An iterative machine learning approach has
identified elusive 800 million-year-old amino acid patterns that are responsible for
facilitating protein interactions.
Leucine-aspartic acid (LD) motifs are short
amino acid sequences embedded within some proteins to link them to cellular
molecules that control cell adhesion, motility and survival. They are known to also
play a role in cancer cell spreading and in cardiovascular and infectious
diseases. LD motifs were first revealed in 1996 in a family of proteins called
paxillin. Only three other LD motif-containing proteins have been discovered
since then, and scientists do not know the importance of LD motifs or how many other
types of proteins contain them.
KAUST structural biologist Stefan Arold
and computational bioscientists Xin Gao and Vladimir Bajic combined the
efforts of their teams to develop a machine learning tool that they called LD
Motif Finder (LDMF) to scan through the human proteome and identify LD motif
patterns. This was no small task given the tiny number of known LD-motif-containing
proteins that could be used to train the tool.
The team "taught" their computational tool using
biophysical and structural data from known LD motifs and their proteins. To improve
the accuracy of their algorithm, they included a round of experimental testing
of its initial predictions and trained the tool to learn from these results.
A final step, performed in collaboration
with KAUST colleagues Mariusz and Lukasz Jaremko, involved three-dimensional
structural analyses of the association between newly identified LD motifs and
known LD motif-binding proteins.
Using this integrative approach, the
researchers were able to identify 12 new human proteins that carry functional
LD motifs. “This gives us a good idea of how many of these motifs exist within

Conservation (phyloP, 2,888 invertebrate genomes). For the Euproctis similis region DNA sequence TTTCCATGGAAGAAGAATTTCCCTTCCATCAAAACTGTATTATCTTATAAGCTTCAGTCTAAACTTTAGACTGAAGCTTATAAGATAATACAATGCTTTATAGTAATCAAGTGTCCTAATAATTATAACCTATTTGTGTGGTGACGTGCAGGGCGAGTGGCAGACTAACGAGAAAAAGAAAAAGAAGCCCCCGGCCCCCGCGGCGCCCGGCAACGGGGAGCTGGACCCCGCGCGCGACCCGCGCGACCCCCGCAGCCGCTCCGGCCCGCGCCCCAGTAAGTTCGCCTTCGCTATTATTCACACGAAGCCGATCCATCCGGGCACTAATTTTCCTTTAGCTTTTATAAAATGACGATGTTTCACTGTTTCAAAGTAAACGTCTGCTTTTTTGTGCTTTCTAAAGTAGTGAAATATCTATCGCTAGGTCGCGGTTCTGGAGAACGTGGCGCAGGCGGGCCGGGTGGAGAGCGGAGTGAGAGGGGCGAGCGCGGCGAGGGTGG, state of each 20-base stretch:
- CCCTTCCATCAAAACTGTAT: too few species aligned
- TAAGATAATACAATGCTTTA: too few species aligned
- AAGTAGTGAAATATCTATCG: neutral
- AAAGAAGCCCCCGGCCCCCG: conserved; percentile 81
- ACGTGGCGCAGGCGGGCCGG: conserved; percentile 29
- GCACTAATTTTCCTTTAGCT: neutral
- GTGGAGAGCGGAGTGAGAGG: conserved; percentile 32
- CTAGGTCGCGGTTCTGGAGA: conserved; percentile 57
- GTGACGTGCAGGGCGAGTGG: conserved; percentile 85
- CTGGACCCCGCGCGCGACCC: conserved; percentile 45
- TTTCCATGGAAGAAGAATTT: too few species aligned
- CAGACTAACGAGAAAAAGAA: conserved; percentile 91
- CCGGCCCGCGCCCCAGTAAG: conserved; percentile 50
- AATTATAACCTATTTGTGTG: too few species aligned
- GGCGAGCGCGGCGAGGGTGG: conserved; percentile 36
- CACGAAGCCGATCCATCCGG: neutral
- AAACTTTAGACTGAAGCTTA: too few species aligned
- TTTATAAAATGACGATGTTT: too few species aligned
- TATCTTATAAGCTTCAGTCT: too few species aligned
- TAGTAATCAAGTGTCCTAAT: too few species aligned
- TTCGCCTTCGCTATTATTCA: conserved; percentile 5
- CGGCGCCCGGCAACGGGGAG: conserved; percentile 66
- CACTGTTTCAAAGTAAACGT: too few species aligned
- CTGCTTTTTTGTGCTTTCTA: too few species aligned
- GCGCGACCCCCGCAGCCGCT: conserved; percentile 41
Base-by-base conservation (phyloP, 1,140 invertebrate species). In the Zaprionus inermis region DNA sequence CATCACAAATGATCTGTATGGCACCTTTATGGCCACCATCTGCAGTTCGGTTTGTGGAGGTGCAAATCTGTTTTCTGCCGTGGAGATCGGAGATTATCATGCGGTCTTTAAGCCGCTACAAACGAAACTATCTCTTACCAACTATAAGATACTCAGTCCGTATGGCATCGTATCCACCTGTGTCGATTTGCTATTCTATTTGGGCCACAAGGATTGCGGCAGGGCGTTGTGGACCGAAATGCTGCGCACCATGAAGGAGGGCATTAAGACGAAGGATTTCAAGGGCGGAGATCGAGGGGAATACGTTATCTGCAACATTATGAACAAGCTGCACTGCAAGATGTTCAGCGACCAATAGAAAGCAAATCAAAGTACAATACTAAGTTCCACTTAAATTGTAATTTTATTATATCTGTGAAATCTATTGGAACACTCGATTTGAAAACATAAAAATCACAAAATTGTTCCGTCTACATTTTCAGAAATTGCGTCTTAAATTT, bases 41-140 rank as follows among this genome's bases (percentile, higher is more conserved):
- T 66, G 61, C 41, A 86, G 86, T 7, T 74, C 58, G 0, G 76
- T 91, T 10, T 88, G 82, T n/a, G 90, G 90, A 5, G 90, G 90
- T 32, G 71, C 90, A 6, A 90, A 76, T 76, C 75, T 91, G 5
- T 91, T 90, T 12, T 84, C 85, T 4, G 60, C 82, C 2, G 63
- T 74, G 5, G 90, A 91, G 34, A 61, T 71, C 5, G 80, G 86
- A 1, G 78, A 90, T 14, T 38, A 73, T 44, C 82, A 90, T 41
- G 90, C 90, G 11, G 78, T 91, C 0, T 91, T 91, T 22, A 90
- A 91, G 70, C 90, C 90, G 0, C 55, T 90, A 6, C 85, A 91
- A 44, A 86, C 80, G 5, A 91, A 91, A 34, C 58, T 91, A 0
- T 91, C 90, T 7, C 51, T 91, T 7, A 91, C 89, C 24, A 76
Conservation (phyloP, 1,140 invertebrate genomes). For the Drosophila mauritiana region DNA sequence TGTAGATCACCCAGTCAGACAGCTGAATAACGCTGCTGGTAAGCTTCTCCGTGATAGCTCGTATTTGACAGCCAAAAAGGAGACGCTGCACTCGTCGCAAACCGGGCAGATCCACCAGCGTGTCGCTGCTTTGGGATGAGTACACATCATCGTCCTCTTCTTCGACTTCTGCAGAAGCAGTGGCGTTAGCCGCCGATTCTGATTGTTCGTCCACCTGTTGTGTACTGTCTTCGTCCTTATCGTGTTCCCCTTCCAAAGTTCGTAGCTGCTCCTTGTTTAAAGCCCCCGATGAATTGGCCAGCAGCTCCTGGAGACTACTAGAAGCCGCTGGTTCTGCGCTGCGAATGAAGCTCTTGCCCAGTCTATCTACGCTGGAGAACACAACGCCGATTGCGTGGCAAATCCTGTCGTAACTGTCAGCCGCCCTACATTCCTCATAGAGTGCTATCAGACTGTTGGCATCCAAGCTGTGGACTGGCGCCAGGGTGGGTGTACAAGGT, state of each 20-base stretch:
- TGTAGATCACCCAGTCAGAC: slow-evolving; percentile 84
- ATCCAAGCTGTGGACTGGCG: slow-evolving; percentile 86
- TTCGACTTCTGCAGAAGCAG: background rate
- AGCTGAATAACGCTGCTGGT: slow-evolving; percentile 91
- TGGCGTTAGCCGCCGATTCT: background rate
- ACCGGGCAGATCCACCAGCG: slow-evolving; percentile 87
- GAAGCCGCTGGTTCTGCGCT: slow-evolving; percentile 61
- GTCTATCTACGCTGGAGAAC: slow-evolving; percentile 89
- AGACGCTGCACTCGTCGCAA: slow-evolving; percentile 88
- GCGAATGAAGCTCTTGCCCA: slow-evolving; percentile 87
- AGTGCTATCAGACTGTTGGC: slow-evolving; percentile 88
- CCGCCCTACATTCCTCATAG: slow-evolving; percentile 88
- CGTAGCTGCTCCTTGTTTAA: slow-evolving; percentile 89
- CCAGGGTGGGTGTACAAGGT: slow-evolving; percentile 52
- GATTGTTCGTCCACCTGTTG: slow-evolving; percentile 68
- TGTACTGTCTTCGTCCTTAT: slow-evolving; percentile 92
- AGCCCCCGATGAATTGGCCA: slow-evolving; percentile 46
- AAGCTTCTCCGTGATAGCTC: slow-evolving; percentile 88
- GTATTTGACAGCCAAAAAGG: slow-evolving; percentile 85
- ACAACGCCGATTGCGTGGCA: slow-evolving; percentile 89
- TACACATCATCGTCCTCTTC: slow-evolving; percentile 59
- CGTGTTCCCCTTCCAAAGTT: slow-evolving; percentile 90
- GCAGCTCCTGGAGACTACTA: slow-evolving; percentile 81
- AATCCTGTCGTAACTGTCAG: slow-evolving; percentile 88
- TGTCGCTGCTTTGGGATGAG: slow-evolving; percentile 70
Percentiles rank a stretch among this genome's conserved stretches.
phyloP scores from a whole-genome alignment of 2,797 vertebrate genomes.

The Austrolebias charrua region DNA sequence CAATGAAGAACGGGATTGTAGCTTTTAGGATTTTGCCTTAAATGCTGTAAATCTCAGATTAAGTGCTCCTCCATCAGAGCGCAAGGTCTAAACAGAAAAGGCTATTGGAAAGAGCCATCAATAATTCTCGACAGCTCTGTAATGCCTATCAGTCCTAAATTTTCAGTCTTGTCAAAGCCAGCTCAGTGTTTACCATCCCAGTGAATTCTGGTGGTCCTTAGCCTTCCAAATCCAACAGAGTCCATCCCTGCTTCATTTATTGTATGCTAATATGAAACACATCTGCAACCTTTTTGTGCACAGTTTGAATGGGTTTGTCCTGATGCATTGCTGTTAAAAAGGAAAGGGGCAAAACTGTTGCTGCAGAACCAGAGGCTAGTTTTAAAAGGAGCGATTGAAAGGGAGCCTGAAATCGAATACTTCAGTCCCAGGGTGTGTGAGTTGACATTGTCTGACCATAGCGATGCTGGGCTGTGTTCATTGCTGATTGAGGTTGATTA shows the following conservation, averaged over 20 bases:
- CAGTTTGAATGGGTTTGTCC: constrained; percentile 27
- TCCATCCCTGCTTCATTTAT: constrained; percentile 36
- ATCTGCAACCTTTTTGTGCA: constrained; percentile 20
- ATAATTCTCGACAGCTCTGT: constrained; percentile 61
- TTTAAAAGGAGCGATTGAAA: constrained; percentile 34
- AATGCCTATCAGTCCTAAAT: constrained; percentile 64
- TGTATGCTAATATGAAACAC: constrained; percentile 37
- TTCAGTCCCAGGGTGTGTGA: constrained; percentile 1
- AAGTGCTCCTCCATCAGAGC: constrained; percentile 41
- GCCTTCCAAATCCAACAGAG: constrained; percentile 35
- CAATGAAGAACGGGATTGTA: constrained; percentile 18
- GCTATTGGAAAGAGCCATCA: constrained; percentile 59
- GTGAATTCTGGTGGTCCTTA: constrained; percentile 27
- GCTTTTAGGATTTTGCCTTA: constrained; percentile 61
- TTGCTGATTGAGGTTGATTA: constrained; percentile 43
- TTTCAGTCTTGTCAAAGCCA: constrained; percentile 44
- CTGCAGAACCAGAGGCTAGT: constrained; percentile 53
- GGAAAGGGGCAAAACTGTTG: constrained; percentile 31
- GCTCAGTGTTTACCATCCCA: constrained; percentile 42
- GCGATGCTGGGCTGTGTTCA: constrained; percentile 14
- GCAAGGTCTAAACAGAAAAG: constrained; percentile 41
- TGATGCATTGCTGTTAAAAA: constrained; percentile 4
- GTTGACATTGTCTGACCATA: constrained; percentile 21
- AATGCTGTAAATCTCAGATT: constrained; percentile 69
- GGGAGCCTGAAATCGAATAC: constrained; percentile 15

the human proteome,” says Arold. “It seems there are far fewer than researchers
initially suggested. Of course, this does not mean that they are biologically
The researchers found that these proteins
containing LD motifs had functions related to cell adhesion and morphogenesis,
suggesting that LD motifs significantly define the proteins’ cellular roles. Indeed,
the researchers observed alterations in cell adhesion or spreading when
fluorescently labeled LD motifs were injected into cultured human cells.
Given that the machine learning tool made
it easy to scan whole proteomes, the team also investigated the genomes of mammals,
birds, fish, worms, insects and microbes for LD motifs. This large-scale
analysis allowed them to conclude that LD motif signaling evolved more than
800 million years ago in unicellular organisms, possibly by co-opting ancestral
interaction sequences that label proteins for export out of the nucleus.
"The model, which is freely available online,
is highly accurate and sensitive, but there is still room for improvement," says
Ph.D. student Meshari Alazmi, first author of the study.
The team hopes to continue developing their
model to study the evolution and prevalence of other short protein-protein
interaction motifs across species.